Tax smart donations

Money Matters

There’s another way to make tax-smart donations to charity

Unless you itemize deductions on your federal tax return, you don’t currently receive tax benefits from charitable contributions. That may be acceptable to you if you only donate for philanthropic reasons, but most people appreciate the tax advantages as well — if they can get them.

Fortunately, there’s another way for older people to support organizations making a difference and qualify for tax benefits. You can make qualified charitable distributions (QCDs) from an IRA account to a qualified nonprofit. Let’s take a look.

Itemizing — or not

Normally, distributions from a traditional IRA are taxed at federal income tax rates topping out at 37 percent. These distributions can also cause net investment income tax (NIIT) and other complications. So, if you don’t need the income, you may want to postpone IRA distributions as long as federal law allows.

If you take distributions from an IRA directly and contribute the money to a charity, you may claim a deduction for the monetary contribution if you itemize deductions. In such cases, charitable contributions may offset your taxable income. However, since the Tax Cuts and Jobs Act was enacted, most taxpayers no longer itemize because the law raised the standard deduction.

Transfer rules

By using QCDs, you avoid the “middle man” for a transfer of IRA funds to charity. If eligible, you can arrange with your IRA custodian for money to be sent directly from the account to a nonprofit organization. As long as certain requirements are met, the transfer isn’t treated as a taxable distribution subject to federal income tax. Of course, you can’t deduct the contribution as a charitable donation either, even if you itemize. Essentially, the process results in a “wash” for federal income tax purposes.

To qualify for this tax treatment:

  • You must be at least 70½ years old at the time of the transfer,
  • You’re limited to making annual QCDs of $100,000 ($200,000 for married couples), and
  • Donor-advised funds, private foundations and supporting organizations are not eligible to receive QCDs.

In addition, Roth IRAs may be used for QCDs, but there’s generally no tax advantage to using them for this purpose. In most instances, you’d be better from a tax perspective if you don’t make a QCD from a Roth IRA. Instead, take the withdrawal first, then make the contribution directly to the charity. You’ll be eligible to claim a charitable contribution deduction if you itemize.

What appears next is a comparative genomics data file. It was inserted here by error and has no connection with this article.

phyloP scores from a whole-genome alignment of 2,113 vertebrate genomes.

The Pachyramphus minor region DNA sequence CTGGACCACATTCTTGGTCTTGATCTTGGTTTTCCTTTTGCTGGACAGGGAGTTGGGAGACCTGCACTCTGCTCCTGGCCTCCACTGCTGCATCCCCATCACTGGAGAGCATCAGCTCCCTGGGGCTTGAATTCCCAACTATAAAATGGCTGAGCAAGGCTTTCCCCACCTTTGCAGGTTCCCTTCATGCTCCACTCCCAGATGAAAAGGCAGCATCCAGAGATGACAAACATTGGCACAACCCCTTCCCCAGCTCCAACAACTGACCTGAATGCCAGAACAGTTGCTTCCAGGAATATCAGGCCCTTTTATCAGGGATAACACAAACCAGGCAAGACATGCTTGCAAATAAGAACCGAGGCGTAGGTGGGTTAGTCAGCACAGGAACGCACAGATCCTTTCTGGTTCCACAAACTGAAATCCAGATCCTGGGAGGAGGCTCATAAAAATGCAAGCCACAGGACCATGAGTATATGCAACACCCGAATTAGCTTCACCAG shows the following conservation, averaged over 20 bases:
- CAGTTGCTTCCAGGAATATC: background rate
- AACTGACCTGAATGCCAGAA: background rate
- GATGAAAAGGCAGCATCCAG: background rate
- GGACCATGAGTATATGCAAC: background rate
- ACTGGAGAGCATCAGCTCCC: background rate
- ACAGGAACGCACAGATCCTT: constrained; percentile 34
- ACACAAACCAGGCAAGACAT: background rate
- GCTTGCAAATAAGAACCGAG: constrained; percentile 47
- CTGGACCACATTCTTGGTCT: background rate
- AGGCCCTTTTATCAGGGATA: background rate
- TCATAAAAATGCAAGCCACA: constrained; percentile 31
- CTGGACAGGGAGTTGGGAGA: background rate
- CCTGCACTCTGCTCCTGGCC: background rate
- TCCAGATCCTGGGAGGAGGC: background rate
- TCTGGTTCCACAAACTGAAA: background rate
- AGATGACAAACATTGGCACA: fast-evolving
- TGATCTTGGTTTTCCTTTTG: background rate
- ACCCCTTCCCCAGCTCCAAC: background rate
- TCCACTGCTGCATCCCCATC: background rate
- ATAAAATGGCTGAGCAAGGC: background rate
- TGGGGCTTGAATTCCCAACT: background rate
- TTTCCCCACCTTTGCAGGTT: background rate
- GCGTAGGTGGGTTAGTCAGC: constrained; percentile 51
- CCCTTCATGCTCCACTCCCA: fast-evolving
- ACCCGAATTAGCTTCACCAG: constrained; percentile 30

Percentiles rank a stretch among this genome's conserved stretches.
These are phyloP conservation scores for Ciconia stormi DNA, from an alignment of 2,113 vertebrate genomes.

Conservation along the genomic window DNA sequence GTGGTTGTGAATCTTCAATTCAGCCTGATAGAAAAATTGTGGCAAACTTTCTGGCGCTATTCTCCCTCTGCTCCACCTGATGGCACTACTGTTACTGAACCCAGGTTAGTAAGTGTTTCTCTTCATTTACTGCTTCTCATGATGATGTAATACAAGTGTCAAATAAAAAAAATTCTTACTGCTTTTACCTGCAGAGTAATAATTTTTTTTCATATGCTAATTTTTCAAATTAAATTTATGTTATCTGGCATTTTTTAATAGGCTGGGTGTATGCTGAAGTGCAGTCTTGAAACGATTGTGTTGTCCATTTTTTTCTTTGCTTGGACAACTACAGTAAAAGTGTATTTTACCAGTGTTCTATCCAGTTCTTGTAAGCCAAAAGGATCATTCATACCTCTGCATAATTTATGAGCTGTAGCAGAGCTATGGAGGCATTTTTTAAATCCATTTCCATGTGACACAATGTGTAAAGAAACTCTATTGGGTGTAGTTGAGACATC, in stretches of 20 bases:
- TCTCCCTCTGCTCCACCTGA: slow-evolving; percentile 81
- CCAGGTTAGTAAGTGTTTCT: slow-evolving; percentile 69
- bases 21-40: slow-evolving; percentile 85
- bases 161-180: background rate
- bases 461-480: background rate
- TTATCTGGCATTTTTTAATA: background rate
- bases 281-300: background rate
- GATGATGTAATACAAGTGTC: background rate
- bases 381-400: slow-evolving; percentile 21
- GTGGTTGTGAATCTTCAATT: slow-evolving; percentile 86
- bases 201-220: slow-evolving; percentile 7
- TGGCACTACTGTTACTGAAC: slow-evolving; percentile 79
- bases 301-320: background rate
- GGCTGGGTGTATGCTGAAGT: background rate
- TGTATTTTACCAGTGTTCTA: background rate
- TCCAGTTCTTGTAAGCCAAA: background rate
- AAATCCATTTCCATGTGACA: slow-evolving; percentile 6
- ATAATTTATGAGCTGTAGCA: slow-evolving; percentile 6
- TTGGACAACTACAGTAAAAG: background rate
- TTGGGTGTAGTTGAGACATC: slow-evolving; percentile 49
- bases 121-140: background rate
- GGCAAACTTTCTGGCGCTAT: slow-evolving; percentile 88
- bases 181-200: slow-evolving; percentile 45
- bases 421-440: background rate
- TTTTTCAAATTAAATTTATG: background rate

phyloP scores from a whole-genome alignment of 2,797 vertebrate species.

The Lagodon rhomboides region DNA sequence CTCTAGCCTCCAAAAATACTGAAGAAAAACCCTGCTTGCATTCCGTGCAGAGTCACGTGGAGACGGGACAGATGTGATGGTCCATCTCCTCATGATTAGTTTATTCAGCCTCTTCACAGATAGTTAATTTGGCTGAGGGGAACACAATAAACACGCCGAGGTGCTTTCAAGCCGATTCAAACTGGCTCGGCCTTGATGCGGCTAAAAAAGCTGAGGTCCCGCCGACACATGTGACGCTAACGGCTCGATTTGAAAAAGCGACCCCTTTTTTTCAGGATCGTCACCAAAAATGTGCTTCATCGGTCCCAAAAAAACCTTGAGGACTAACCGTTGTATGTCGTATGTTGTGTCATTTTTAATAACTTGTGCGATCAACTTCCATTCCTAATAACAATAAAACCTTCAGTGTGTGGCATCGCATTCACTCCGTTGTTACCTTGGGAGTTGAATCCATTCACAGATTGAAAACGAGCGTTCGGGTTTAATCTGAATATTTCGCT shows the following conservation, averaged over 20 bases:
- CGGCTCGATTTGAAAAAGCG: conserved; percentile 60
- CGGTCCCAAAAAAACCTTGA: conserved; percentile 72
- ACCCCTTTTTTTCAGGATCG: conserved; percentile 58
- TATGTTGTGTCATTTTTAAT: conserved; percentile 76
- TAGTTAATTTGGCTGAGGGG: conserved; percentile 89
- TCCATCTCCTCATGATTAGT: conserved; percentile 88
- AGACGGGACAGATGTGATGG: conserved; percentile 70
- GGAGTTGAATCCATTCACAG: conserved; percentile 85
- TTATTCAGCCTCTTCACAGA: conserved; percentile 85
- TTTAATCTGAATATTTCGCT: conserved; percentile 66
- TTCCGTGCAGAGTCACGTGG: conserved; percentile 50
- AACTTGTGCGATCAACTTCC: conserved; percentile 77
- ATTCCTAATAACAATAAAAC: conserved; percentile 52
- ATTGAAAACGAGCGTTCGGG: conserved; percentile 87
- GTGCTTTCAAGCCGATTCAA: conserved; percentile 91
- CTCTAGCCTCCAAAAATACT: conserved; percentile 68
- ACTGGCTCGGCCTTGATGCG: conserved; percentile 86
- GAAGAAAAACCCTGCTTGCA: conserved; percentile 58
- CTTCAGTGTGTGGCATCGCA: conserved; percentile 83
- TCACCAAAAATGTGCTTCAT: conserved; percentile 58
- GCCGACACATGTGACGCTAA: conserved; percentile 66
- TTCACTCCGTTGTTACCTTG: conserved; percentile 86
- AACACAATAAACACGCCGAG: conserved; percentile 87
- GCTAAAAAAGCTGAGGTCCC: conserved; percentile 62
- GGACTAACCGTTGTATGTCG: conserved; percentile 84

RMDs, QCDs and other tax considerations

If you’re of an age to take required minimum distributions (RMDs) from a traditional IRA, there’s good news: QCDs qualify as RMDs. As you may know, you must begin taking RMDs by April 1 of the year following the year in which you turn age 73, starting in 2023 (up from age 72 in 2022). Then you must continue to take RMDs in each succeeding year. RMDs are based on IRS life expectancy tables and the value of your IRA account on December 31 of the prior year.

Certain RMD rules also apply to beneficiaries who’ve inherited traditional IRAs, but mandatory lifetime distributions aren’t required for participants in Roth IRAs. (Roth IRA beneficiaries must empty their accounts under special rules.)

Also note that QCDs may reduce your adjusted gross income for other tax purposes. This can have a domino effect on your tax return, changing deductions and credits you may claim, as well as alternative minimum tax liability and imposition of the NIIT. If you’re receiving Social Security benefits, these benefits are subject to tax under a complex formula. A QCD enables you to effectively lower your income for this calculation, potentially reducing your tax liability.

Two birds, one stone

If you’re required to take RMDs, you might be looking for ways to reduce the amount you must take. QCDs may help, with the added benefit of advancing your philanthropic goals. Consult your tax advisor for more information. 

About Lisa Candella 2 Articles
Lisa Candella, CPA, partner of the certified public accounting firm of Moore Candella & Associates, CPAs, can be reached at 757-224-1174 or The firm’s web address is